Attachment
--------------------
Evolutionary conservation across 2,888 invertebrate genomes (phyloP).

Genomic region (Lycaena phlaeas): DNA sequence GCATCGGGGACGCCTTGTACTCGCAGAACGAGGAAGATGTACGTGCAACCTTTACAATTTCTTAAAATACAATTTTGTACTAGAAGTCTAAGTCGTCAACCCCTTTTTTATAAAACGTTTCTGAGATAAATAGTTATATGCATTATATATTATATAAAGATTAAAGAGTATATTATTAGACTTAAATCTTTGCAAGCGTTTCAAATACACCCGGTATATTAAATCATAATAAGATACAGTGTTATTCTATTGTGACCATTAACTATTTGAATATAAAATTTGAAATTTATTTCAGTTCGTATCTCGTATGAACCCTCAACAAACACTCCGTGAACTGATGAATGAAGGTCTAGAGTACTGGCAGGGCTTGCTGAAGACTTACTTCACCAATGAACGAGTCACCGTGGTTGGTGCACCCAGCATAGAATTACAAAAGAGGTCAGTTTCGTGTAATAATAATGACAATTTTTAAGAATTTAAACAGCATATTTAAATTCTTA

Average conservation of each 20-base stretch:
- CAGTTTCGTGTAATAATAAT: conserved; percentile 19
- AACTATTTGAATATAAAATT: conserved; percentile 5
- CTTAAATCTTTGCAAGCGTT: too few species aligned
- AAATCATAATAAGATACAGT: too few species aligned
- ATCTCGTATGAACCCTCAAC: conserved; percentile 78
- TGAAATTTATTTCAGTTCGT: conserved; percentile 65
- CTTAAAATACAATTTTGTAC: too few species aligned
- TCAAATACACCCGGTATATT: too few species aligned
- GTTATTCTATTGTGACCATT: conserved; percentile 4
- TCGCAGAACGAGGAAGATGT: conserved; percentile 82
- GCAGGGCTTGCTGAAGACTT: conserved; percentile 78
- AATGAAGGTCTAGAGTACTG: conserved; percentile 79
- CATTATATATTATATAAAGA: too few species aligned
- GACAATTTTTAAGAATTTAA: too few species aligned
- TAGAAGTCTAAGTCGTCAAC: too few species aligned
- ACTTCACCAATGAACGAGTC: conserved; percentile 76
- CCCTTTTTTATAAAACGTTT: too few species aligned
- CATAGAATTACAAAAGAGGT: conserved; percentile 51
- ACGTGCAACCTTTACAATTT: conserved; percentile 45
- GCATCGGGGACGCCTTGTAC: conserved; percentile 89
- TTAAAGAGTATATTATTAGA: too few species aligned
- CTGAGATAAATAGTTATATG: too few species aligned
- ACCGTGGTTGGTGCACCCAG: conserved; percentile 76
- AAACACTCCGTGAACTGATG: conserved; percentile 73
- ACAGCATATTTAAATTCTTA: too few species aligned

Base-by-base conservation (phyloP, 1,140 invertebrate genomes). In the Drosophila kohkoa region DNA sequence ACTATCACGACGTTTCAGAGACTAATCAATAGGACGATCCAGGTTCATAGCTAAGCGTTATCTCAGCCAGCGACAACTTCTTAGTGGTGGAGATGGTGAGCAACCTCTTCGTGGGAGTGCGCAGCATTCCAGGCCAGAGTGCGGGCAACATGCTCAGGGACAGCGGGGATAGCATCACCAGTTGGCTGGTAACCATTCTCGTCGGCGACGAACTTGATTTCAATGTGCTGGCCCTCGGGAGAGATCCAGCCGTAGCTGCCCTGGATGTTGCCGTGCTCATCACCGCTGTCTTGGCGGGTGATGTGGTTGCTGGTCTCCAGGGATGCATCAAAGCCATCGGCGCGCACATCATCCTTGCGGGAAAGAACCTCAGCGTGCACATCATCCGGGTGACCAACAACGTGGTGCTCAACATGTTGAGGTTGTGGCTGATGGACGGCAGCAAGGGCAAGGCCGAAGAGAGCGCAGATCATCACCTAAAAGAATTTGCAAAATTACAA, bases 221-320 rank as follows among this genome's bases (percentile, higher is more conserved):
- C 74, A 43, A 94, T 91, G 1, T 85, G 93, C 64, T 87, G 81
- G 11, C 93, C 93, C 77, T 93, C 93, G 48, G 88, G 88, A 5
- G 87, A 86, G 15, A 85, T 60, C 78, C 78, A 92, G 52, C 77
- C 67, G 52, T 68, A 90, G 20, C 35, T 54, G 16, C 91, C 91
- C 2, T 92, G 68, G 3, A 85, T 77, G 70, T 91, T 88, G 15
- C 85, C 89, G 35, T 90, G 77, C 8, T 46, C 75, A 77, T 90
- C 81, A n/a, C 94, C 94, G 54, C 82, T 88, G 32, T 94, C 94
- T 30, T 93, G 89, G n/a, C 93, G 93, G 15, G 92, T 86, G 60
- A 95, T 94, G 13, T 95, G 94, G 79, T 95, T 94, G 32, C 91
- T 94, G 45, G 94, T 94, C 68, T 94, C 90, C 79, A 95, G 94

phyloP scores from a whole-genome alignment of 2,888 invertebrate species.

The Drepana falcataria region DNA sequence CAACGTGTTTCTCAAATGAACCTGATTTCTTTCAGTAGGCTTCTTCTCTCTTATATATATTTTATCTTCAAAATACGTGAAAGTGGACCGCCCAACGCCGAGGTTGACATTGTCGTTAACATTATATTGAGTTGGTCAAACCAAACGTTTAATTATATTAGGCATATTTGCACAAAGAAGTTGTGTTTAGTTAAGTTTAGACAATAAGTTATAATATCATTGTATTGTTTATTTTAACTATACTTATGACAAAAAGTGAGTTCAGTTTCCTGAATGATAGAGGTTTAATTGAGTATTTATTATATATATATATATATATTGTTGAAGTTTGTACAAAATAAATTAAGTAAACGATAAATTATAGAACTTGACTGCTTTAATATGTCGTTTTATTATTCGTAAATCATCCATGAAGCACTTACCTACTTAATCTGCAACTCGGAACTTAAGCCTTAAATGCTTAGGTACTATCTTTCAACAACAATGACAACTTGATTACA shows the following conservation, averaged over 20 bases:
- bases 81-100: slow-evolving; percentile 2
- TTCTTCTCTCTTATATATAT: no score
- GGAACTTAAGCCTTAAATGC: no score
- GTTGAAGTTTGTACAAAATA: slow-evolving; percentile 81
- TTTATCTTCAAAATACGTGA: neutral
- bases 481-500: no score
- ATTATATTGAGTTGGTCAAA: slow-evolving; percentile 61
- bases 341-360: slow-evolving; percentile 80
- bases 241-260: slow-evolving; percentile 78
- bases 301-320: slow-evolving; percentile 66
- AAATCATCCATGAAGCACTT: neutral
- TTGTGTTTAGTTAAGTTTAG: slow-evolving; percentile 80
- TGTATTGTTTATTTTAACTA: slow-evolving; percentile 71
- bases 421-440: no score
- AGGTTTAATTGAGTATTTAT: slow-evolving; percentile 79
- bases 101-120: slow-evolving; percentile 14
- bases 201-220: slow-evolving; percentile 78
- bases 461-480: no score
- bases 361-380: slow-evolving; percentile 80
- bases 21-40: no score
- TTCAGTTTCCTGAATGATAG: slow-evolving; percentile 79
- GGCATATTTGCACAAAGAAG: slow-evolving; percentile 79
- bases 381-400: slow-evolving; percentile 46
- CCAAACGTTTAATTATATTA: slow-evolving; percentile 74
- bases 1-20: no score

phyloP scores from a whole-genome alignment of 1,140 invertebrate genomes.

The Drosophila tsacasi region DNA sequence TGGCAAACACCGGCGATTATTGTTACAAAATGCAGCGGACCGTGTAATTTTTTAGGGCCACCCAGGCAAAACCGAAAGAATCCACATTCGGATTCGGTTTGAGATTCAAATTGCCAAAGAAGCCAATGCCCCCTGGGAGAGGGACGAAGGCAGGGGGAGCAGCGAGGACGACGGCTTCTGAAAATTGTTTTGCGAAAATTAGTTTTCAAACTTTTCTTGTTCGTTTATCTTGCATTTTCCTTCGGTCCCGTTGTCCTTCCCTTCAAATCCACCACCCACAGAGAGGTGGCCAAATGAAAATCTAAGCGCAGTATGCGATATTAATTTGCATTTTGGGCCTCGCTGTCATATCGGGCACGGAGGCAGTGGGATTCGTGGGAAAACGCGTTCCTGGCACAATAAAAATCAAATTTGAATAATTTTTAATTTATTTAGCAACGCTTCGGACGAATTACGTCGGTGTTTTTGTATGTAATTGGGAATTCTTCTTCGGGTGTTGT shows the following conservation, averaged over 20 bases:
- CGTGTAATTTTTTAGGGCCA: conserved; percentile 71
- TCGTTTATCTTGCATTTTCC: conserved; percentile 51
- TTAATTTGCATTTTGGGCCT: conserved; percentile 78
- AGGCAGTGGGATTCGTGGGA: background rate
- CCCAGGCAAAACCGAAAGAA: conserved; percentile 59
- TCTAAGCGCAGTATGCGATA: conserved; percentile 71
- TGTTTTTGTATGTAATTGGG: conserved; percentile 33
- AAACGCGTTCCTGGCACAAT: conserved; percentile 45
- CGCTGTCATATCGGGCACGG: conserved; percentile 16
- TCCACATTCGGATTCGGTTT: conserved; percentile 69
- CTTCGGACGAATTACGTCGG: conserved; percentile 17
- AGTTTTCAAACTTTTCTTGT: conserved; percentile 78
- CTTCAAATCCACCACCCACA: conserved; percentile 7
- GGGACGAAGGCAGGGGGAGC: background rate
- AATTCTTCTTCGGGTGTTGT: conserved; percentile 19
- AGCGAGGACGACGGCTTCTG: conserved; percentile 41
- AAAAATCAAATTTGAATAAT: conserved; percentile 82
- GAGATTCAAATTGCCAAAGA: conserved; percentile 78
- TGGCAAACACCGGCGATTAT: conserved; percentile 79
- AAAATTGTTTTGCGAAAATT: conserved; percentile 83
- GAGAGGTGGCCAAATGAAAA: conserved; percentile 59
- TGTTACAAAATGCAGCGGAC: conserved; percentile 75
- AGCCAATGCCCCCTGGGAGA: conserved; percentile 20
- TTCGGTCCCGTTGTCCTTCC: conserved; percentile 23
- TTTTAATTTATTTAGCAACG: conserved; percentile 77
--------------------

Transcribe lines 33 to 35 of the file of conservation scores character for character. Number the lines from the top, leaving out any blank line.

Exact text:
- C 67, G 52, T 68, A 90, G 20, C 35, T 54, G 16, C 91, C 91
- C 2, T 92, G 68, G 3, A 85, T 77, G 70, T 91, T 88, G 15
- C 85, C 89, G 35, T 90, G 77, C 8, T 46, C 75, A 77, T 90